North Korea’s strident and increasingly credible threats to unleash its nuclear arsenal on the U.S. have prompted Mr. Obama to rescind his 2009 decision to decrease the already tiny American anti-missile defense system. The President had long been an opponent of providing funding for missile defense.
Mr. Obama was also recently forced to rescind another defense-related decision he made in 2009, when he rejected calls to confront China on its aggressive internet attacks against American military, civilian and corporate computer systems.
The U.S. now is forced to hastily rebuild at least a small portion of its desperately under-strength ABM systems based in California and Alaska, at significant expense. Equally urgent measures are now being taken to protect American computer systems against Chinese attacks.
Despite the losses over the past several years during the first Obama term, the U.S., with a bit of luck, may be able to rebuild some part of these two individual portions of our neglected defenses before further extraordinary harm is endured, although incurring significant costs that could have been avoided had the White House taken prudent steps during the first term. There are, however, other national security errors over the past four years that may produce significant losses that may not be timely avoided.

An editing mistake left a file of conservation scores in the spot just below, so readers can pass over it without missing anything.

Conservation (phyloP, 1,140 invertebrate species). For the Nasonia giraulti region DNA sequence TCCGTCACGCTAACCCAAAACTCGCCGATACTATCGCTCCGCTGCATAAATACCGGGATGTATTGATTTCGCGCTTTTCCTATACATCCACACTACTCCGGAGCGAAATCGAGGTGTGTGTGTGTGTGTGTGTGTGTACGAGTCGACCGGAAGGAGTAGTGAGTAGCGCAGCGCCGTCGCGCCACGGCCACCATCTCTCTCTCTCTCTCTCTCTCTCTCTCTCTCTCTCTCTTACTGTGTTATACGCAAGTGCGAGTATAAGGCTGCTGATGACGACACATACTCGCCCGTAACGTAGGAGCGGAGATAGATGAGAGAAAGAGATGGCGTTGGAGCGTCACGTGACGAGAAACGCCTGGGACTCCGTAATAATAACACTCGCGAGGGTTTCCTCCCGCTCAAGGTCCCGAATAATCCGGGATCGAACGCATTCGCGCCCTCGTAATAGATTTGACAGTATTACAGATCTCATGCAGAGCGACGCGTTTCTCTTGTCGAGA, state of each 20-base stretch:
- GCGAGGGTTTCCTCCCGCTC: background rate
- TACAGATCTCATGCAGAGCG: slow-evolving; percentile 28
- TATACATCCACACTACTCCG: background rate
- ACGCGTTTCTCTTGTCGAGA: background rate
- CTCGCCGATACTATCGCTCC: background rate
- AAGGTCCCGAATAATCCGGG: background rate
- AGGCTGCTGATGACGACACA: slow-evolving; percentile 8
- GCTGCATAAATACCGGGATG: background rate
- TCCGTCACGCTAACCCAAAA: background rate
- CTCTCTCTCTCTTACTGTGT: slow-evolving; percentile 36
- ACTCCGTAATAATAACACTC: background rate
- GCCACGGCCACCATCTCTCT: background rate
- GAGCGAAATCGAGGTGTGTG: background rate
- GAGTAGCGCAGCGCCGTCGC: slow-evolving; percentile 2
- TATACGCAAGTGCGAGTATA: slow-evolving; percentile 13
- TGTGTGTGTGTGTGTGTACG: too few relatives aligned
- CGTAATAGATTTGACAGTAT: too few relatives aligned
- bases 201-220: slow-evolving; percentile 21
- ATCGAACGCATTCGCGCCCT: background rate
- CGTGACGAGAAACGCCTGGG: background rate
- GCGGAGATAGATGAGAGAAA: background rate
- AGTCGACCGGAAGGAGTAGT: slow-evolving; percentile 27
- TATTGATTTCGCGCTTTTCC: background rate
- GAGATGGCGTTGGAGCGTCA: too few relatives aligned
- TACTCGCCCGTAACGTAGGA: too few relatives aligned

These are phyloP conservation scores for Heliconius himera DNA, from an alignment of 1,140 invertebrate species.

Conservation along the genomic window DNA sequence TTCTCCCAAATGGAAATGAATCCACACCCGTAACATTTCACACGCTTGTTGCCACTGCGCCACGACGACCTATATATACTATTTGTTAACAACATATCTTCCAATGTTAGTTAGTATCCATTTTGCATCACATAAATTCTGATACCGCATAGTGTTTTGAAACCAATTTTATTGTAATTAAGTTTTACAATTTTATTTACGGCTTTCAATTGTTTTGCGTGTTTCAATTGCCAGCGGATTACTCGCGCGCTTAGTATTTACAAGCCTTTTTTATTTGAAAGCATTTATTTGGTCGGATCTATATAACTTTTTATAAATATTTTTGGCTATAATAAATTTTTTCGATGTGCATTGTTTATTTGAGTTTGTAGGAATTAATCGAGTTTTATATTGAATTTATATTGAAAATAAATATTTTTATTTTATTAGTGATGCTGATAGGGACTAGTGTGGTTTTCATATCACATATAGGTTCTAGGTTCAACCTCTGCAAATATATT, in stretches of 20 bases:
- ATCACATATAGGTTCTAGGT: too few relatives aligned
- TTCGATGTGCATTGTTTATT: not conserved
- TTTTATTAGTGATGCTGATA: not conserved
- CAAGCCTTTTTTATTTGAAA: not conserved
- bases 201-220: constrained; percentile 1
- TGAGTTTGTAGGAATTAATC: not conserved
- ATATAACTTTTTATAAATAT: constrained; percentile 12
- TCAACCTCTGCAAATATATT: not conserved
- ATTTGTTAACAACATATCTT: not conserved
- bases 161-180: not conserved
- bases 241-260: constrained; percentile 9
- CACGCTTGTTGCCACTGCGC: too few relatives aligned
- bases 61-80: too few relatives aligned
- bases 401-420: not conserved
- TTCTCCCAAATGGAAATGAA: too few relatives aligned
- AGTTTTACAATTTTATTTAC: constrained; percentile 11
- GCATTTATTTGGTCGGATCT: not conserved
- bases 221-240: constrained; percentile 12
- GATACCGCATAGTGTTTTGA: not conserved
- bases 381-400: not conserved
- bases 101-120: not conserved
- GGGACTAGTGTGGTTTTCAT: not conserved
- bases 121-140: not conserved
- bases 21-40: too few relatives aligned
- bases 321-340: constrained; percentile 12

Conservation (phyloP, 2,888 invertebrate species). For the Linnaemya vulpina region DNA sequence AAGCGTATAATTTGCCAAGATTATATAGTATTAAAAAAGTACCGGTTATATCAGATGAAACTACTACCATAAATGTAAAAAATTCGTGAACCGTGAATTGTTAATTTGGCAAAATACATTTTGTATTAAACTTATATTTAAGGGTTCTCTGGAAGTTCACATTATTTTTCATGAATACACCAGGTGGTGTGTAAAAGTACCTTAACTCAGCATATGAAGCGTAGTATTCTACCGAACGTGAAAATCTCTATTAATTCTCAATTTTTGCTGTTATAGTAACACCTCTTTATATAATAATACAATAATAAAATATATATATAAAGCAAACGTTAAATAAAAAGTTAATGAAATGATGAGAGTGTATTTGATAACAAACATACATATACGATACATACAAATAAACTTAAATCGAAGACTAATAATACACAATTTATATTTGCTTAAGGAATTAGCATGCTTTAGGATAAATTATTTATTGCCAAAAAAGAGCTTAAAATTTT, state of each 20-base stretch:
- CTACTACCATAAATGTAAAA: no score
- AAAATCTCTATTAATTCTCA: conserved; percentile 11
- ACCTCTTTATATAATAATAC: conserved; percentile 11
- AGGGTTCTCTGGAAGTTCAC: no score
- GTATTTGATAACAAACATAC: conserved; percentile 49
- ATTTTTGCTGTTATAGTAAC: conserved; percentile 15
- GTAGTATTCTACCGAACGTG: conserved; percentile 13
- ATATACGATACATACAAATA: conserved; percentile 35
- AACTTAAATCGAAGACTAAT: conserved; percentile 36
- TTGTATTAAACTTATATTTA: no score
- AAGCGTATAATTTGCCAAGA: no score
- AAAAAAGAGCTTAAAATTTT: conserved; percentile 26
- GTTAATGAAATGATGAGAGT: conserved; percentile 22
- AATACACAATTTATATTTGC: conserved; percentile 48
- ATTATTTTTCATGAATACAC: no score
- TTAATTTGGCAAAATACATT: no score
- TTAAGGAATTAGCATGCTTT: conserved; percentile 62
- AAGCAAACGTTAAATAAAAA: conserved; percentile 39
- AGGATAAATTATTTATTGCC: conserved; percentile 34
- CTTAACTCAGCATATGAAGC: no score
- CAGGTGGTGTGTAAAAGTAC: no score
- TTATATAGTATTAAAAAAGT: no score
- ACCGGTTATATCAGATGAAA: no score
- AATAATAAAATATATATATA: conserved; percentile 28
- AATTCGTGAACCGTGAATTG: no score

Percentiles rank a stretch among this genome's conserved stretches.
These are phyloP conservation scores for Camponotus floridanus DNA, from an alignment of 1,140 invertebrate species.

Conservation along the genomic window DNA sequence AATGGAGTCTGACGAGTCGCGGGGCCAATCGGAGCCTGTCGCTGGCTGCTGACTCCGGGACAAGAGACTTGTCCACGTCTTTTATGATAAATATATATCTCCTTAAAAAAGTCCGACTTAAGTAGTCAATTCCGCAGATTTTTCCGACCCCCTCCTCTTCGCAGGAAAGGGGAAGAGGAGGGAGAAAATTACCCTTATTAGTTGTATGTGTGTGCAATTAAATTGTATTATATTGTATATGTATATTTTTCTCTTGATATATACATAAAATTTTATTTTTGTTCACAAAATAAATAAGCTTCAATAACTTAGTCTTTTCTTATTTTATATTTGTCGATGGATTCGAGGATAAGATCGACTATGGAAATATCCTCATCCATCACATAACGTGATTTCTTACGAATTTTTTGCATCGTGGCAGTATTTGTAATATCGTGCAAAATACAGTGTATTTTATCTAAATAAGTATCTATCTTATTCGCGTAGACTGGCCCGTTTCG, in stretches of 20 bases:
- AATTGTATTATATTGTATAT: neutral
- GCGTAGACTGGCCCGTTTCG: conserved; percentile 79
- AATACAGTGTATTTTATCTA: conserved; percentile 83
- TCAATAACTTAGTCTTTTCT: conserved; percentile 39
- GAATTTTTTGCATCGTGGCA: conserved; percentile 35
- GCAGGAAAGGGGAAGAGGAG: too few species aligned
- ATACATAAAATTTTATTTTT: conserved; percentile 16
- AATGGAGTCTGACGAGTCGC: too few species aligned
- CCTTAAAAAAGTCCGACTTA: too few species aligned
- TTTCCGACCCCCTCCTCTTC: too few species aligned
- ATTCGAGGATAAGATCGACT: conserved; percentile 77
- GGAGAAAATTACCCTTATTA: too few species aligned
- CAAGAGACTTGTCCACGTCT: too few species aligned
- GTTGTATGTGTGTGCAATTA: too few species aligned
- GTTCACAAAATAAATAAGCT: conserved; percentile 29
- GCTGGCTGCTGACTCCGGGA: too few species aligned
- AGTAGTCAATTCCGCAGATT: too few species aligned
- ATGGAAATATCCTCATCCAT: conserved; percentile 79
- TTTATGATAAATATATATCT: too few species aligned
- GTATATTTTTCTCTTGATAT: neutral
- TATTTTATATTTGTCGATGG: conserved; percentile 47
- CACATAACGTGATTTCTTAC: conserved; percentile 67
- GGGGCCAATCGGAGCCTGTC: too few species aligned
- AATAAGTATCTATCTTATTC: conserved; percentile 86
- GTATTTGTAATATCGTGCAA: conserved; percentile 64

Included in this category are the President’s plans for further and near-unilateral nuclear disarmament, the dismantling of America’s defense industrial base (example: there is only one plant in the entire USA capable of manufacturing tanks; the White House seeks to close it down) and the slashing of the Pentagon’s budget far in excess of any other portion of the federal government.
Perhaps most worrisome is the failure to move forward with the plans of prior administrations, starting with President Reagan, to protect the U.S. homeland with an ABM shield, known originally as the Strategic Defense Initiative and colloquially as “Star Wars.” Indeed, even limited portions of ABM systems, geared to protect U.S. allies from a potential Iranian missile strike, were vehemently opposed by the White House. This led to an embarrassment for the U.S when the Obama Administration attempted to rescind an agreement with Poland for the siting of part of this system in that nation, merely at the request of Moscow.
The President’s lack of support for defense comes at an exceptionally awkward time. In addition to the accelerating nuclear capabilities of Iran and North Korea, the massive upgrading and expansion of China’s armed forces have now put that nation’s military on a relatively equal par with the United States. At the same time, under Vladimir Putin, Moscow has invested heavily in its armed forces, and has resumed Cold War-level patrols against the U.S. homeland.
Most worrisome about this neglect is that time for a fix may be running out. Should a significant confrontation with either China or Russia occur, there would be little time to recover from the neglect of the past four years, nor would the U.S. have the industrial base to timely address the crisis.